Summer’s drawing to a close with Richmonders trying to squeeze one more trip in before school starts. Most of us travel by car or airplane but back in my great-grandfather Harry Stilson’s day, transportation was more varied and often more basic. “Feets don’t fail me now” was more than a vaudeville line. It was a fact of life. Walking was the most common mode of transportation in Richmond and oral histories support that statement. Whenever I ask an elderly Richmonder how they traveled, the answer is the same: “We walked.” The Marshall Street Viaduct was appreciated because it eliminated walking downhill, through Shockoe Bottom, and up to reach Church Hill and for many Richmonders, that route was walked often. The Fountain family walked the viaduct from St. James Street to grandma’s house in Church Hill every Sunday.

"Pick up your bed and walk"

“Pick up your bed and walk”

Streetcars were an option if you had the fare (7 cents). More comfortable and faster than walking, there were still drawbacks. Morris Goldberg told me the West Clay Line was nicknamed “the Slow Dummy” because streetcars were frequently late. Harry’s photo business involved flagging down the streetcar to schedule a photo shoot, usually completed along the route, and then distributed the next day, as Harry ran his route, so it makes sense that streetcars were often delayed. My great-grandfather’s journal mentioned that three cameras were stolen from his car one autumn. I guess that indicated that a camera was always nearby, business was booming, and non-customers just had to wait until the Slow Dummy showed up.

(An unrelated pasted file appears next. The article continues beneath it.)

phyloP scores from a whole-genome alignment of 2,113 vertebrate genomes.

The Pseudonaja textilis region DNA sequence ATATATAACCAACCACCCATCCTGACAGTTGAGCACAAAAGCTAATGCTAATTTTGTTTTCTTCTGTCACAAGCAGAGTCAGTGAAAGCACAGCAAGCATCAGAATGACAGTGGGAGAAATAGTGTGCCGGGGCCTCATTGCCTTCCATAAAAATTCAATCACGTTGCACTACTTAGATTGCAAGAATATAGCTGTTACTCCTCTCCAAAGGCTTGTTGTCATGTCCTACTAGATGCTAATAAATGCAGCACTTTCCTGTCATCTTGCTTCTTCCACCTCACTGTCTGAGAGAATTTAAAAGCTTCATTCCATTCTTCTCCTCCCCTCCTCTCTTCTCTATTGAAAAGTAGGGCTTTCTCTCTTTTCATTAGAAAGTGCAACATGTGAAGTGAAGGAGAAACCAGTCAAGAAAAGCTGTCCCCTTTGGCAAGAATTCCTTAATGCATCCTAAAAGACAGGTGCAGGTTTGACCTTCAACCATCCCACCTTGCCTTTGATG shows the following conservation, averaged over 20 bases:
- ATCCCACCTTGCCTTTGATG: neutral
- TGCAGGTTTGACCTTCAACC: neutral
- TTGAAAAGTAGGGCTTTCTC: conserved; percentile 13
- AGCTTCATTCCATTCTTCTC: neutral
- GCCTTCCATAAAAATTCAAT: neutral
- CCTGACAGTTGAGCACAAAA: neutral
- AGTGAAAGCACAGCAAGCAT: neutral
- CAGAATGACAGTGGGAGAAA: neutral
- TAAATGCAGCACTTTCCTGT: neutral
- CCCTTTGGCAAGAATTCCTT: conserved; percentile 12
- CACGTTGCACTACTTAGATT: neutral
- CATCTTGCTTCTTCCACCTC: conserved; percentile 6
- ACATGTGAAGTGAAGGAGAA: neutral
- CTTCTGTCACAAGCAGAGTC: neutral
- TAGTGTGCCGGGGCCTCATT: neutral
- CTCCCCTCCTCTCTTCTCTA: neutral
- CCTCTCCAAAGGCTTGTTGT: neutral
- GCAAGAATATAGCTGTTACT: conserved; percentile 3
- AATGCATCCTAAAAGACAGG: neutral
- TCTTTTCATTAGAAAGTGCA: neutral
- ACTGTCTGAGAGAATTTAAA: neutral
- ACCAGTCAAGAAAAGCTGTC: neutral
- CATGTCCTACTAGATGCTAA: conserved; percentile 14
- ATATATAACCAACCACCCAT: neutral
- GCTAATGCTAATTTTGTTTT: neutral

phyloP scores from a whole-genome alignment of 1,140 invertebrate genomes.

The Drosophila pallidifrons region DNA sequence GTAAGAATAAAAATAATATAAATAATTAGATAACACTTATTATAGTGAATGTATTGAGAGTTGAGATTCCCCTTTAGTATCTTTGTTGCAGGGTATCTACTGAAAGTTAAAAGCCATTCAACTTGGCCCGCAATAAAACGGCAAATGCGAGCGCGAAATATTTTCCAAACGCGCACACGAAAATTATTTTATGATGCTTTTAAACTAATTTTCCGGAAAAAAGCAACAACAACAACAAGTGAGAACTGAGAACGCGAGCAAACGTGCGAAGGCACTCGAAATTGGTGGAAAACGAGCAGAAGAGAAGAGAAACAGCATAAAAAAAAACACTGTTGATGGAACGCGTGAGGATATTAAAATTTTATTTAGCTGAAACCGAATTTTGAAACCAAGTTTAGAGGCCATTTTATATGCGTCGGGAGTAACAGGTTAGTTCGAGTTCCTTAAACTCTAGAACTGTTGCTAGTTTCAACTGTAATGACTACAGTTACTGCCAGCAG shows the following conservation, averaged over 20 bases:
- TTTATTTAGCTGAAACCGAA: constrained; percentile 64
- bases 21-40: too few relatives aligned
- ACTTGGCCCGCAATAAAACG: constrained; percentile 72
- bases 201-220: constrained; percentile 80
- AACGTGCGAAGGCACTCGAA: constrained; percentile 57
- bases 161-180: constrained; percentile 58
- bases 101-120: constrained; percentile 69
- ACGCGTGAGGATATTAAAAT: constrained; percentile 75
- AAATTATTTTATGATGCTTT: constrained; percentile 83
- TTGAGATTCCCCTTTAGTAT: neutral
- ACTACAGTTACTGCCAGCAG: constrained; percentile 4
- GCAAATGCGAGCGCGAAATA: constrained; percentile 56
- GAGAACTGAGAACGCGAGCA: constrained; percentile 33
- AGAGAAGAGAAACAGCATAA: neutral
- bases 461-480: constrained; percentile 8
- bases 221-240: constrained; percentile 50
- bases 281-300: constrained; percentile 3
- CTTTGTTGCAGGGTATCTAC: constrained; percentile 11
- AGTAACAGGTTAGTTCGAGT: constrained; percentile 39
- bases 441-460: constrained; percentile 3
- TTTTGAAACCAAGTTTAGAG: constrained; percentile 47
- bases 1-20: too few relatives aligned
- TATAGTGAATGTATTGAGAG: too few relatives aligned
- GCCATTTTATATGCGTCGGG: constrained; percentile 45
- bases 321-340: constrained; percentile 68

Harris Stilson's streetcar

Harris Stilson’s streetcar

Automobiles careened along Richmond’s streets but most of my older friends admitted that car purchases were impossible for their families. Harry Stilson’s streetcar income, real estate investments, and photography business allowed him to buy a car but automobile ownership was rare and so memorable that every person I interview recalls make, model, and year of the first family ride. Bicycles were more common and even motorcycles were an option. I’d love to know where the garage is in the image below. Notice the horse-drawn wagon in the background, a nice juxtapositioning of old and new. For others, the “family ride” ate hay and required the services of a farrier instead of a garage.

079 car Motorcycle in garage

Horse & wagon

Horse & wagon

When the Stilsons went to the ocean, Virginia Beach or Newport News mostly, they went by train. Richmond’s numerous railroad systems and stations allowed easy access to vacation spots. Harry even took pictures from the train headed to Newport News. If you can identify this scene, please contact me at Richmond In Sight (www.richmondinsight.com) or here at Richmond Views.

Between Richmond & Newport News

Between Richmond & Newport News

If you couldn’t get out of town, you could at least take an excursion boat down the James River. Rockett’s Landing was popular with tourists and commerce and the Severn appears to be casting off for a leisurely day on the water in the photo below.

Severn at Rockett's Landing

Severn at Rockett’s Landing

Air travel was relatively new but World War I created a generation of pilots and applications. This airplane at the State Fair Grounds where the Diamond is today toured the country, perhaps part of a WWI bond drive. Harry’s records of  photo sales of this airplane was evidence of their popularity as souvenirs of a patriotic event.

State Fair Grounds airplane

State Fair Grounds airplane

If you’re planning an end-of-summer trip, hopefully it won’t involve complicated or uncomfortable travel like that of the early 1900s but make it an adventure. You could be following Harry’s itinerary to Endless Caverns, Yorktown, or Portland Michigan or striking out for places Harry only dreamed of visiting. Wherever you go, take pictures and don’t forget the souvenirs. Ninety years or so from now, someone might be sharing them like I do through Richmond In Sight. You never know. Harry Stilson never expected his images to be shared nearly a century later!

Yorktown Sesquicentennial Celebration (150 years)

Yorktown Sesquicentennial Celebration (150 years)

Advertisements